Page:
Cantor D'Ahma is a Realm Walker's apprentice, trained by his mentor Ahma to be able to see and travel through the portals that connect the nine Realms of the Solar System. At twenty years old, Cantor is finally ready to make his first unaccompanied trip through the portals. But only hours after his mission begins, Cantor finds things to be more difficult than he imagined, as he discovers that the Realms are filled with corruption and evil, and even the Realm Walker's Guild is not the pure and just organization it once was.
Even worse, his first mission — to find his dragon companian or Constant — has ended with Bridger, a clumsy and inept dragon who tags along even though Cantor would prefer to leave him. Without a true Constant, and still an initiate Realm Walker, Cantor must face a training that leaves him unsure if he even should follow the Realm Walker's Guild he seeks to join.
Things start out slow, with a few chapters of exposition and time in the main character's head. Unfortunately, this part of the novel drags. The character speaks at a level much higher than you'd guess from his background, and it seems out of sync with the actions he's doing during these chapters. Things slide into place a little better throughout the rest of the book, fortunately, but it still niggled me as I read.
Luckily, things speed up quickly, so that I was really turning pages by the end. I read the bulk of the book in one day, between ping-pong and in the middle of a car trip. It's really an engaging read and I kept coming back to it throughout the day. The action is well-spaced and does a lot to progress the story arcs, as Cantor sees Bridger becoming his Constant whether he likes it or not. There are also some interesting arcs set up with Cantor and Bixby, another apprentice who is also looking for her dragon, and is at Cantor's side throughout the book (thankfully, they've not developed a romance, at least in this book, which already makes the book better than most fantasy novels of its kind).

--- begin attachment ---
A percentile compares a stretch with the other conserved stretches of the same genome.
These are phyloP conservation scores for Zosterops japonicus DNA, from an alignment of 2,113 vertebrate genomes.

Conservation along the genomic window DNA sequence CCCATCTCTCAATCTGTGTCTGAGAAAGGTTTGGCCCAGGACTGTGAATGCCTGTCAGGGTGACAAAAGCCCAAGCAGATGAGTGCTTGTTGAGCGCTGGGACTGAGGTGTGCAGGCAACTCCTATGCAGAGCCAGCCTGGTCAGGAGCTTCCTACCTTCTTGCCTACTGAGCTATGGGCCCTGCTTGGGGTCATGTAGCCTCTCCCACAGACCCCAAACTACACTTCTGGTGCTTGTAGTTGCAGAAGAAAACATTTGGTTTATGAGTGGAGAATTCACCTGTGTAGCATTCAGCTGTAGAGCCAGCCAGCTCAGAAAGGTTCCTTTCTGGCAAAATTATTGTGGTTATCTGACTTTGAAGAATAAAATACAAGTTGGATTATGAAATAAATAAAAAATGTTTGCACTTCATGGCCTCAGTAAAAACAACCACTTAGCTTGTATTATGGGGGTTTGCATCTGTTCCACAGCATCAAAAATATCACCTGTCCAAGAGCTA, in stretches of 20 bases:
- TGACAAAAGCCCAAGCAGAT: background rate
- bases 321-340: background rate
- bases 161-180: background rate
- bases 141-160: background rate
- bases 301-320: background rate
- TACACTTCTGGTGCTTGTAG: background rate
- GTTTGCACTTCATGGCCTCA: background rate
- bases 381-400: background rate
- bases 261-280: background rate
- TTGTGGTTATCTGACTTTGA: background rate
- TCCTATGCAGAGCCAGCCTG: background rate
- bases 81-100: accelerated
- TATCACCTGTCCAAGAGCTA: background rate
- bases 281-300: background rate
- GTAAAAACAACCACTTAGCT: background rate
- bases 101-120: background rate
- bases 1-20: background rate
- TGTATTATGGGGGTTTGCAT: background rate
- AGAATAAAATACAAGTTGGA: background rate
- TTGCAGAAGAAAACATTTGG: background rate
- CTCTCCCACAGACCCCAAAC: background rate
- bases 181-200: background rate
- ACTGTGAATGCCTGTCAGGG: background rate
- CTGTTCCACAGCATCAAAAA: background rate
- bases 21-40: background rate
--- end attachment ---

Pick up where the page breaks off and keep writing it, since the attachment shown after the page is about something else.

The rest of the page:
Unfortunately, things kind of hang at the end of the book. Rather than closing some of the story arcs that we encounter throughout the book, Donita K. Paul leaves us hanging, so that the story is incomplete without the second book. This was disappointing, but I admit it was a great tactic to make me want to read the second book; but it leaves me feeling jilted, rather than excited, so it's a little disappointing.
Overall, though, the book is great. It's even funny in many parts, and does a great job of establishing, and sets up some great characters for the next books in the series to build on and grow (though I wish it could stand on its own, too). Paul does a really good job of taking ordinary fantasy elements — dragons and riders, corrupt dictatorships, magicians and power — and mixing it all up into a new, original mix that's super gripping. It's a great book, and I highly recommend it to middle-schoolers and high-schoolers.
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